Communities large and small have been trying to deal with their own garbage since the dawn of civilization. The first municipal waste dump in the Western world is credited to Athens in the 5th century B.C., and that’s the solution nearly every community takes, at least for starters. We’ve spent the last two weeks looking at solid waste management across this state, and while methods and incentives have differed over the decades, experts in the field are coming to one conclusion.
“I think what’s important is that, a throw away society doesn’t work at any level,” says Josh Stanbro, chief resilience officer for the City and County of Honolulu. Honolulu trash is tied to resilience, because we burn trash for about 6% of O‘ahu’s energy needs.
”I think we’ve done a really good job on this island trying to minimize the amount of land fill, the amount of oil we bring in, the amount of viable recyclable materials we’re able to move out, but it’s getting harder and harder.”
Recycling is getting harder, but trash is increasing, and burning trash is as easy as ever. Some say having an incinerator cuts the need for recycling, especially when, like Honolulu, you have to pay because you don’t have enough trash. Currently, garbage to energy is classified as renewable by the federal government, but is it clean?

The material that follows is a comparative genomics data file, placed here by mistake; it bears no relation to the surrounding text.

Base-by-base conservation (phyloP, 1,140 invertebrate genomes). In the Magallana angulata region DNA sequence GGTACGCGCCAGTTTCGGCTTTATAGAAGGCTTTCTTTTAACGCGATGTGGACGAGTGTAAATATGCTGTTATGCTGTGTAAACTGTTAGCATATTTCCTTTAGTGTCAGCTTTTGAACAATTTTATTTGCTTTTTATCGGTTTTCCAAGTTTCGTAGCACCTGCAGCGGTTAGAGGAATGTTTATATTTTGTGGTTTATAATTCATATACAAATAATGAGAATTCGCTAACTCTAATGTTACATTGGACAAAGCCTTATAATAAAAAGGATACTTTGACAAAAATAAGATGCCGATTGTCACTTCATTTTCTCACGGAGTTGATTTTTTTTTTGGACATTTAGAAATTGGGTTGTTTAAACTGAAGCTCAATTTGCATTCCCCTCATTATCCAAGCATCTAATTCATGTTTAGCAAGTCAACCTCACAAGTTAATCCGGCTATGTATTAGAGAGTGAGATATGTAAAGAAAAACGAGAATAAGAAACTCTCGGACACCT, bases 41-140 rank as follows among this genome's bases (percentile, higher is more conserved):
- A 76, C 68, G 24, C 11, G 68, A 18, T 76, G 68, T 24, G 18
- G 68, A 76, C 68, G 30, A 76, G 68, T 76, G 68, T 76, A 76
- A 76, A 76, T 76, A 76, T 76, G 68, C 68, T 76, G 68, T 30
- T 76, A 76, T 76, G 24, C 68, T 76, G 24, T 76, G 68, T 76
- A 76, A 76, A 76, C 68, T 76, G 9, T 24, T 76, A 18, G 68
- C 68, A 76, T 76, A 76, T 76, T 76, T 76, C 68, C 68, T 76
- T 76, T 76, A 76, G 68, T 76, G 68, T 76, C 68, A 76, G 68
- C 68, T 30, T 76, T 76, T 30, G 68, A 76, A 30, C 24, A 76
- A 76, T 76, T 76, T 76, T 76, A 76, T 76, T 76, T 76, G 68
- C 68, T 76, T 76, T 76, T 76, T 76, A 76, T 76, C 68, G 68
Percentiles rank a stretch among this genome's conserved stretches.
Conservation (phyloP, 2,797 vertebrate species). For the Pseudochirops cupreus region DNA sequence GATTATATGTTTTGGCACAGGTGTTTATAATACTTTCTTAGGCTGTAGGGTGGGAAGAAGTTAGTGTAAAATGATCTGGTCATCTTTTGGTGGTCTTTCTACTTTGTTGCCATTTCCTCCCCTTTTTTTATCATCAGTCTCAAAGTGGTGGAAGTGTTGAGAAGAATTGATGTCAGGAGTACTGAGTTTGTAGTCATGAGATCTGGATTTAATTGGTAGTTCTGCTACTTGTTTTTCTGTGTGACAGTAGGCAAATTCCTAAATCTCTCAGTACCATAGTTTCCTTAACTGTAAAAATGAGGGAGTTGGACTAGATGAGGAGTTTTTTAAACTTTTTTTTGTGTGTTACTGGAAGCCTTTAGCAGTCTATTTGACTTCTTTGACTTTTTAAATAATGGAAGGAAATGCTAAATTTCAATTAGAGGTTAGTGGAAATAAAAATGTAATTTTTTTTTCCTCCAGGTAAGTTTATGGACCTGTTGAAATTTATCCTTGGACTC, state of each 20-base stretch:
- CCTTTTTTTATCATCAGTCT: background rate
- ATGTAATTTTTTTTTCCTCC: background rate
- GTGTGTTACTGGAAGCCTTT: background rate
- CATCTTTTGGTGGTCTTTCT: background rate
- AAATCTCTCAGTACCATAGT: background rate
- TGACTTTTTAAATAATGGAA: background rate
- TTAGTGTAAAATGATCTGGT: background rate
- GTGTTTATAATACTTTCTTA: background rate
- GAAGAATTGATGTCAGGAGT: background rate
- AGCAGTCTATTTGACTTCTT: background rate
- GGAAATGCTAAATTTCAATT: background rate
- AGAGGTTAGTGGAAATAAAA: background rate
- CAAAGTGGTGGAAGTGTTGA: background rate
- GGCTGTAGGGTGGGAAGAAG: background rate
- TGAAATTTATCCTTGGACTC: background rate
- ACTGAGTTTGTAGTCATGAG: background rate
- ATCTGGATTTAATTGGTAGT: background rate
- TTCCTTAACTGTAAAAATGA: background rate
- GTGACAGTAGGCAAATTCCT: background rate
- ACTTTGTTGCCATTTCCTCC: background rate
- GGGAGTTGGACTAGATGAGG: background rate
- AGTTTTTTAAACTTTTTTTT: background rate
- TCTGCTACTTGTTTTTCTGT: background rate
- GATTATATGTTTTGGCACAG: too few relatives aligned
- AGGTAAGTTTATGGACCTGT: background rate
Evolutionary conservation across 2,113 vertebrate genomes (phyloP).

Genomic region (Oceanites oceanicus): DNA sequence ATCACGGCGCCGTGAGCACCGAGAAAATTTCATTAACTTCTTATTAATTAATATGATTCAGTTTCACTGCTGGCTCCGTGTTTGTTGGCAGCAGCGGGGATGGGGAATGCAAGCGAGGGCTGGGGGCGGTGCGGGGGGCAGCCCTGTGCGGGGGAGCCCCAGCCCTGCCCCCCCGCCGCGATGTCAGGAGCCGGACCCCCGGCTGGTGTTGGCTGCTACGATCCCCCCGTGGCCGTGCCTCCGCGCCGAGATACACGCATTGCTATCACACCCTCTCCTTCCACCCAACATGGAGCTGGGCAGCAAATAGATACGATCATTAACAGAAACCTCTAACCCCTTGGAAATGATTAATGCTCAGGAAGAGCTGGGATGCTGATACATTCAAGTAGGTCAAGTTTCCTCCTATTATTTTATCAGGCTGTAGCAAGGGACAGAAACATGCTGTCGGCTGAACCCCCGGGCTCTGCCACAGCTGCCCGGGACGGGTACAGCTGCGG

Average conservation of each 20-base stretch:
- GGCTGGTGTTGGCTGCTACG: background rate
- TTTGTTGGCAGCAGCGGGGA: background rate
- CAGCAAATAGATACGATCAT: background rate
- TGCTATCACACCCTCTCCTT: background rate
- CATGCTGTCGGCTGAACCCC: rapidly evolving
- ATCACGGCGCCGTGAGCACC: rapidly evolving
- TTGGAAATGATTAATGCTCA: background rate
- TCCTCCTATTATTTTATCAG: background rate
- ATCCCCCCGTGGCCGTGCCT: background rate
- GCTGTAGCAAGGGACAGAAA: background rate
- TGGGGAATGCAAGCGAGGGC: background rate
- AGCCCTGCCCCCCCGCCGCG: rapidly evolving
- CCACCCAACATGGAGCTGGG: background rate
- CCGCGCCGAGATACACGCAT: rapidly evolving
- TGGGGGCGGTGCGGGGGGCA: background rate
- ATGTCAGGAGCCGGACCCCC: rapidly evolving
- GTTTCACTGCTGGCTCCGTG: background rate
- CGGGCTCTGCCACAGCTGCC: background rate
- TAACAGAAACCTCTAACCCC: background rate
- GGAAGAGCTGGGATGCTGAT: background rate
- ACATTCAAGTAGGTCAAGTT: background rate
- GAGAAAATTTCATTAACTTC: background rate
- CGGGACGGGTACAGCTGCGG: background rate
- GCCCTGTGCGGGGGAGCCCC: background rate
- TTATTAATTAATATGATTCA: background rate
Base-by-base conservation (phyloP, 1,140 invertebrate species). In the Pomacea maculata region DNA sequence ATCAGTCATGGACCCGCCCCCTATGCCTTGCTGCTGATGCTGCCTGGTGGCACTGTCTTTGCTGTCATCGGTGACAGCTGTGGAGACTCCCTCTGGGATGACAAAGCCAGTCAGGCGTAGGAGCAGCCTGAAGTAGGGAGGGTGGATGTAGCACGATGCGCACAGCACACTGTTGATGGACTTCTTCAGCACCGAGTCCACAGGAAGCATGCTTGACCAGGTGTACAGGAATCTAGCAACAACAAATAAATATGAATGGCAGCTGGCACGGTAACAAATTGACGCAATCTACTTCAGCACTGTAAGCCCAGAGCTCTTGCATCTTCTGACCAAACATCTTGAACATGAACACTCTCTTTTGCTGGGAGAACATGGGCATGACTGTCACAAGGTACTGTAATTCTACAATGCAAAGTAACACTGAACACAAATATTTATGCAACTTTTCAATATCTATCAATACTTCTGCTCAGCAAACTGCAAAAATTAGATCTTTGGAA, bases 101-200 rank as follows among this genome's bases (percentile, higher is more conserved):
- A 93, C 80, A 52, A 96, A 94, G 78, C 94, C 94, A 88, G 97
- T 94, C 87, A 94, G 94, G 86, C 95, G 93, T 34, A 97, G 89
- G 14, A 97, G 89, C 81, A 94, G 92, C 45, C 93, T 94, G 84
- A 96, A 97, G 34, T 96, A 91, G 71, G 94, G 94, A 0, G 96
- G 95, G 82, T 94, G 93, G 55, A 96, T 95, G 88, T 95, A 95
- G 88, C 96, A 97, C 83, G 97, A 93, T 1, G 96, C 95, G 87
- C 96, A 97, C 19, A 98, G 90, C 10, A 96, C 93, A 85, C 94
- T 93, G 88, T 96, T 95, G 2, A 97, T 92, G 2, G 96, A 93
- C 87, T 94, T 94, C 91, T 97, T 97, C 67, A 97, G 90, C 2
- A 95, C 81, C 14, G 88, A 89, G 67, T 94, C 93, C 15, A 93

Nicole Chatterson, director of Zero Waste O‘ahu, says her research shows it’s not.
“When you look at the numbers, and these are all publicly available through the Environmental Protection Agency’s website, what you see is that per megawatt hour, which is a unit of energy, H-Power is emitting more carbon dioxide than our largest oil plant here which is Kahe. Should we be replacing oil with a unit of trash energy? I would say no.”
Is it fair to include garbage to energy in a clean energy portfolio? Absolutely, says Stanbro. He maintains H-Power is a better choice now than coal or oil.
“We’ve got to get rid of coal first, we get rid of oil next, now we’ll get to a point where we need to take a look at H-Power and say what are the carbon emissions? We need to get to a place where we are completely carbon neutral in 2045, that’s state law.”
Solid waste expert Jordan Howell concurs that H-Power works, for the moment. Howell is associate professor and program coordinator for Environmental & Sustainability Studies at Rowan University in New Jersey. He’s also co-director and affiliate professor at the Rowan Center for Responsible Leadership and has just completed a study on Honolulu’s H-Power project.
Howell has been studying solid waste systems in Hawaii since 2011, focusing on Maui and most recently, on H-Power. He says the best waste management solutions meet community needs and reflect how the community sees its relationship with the environment.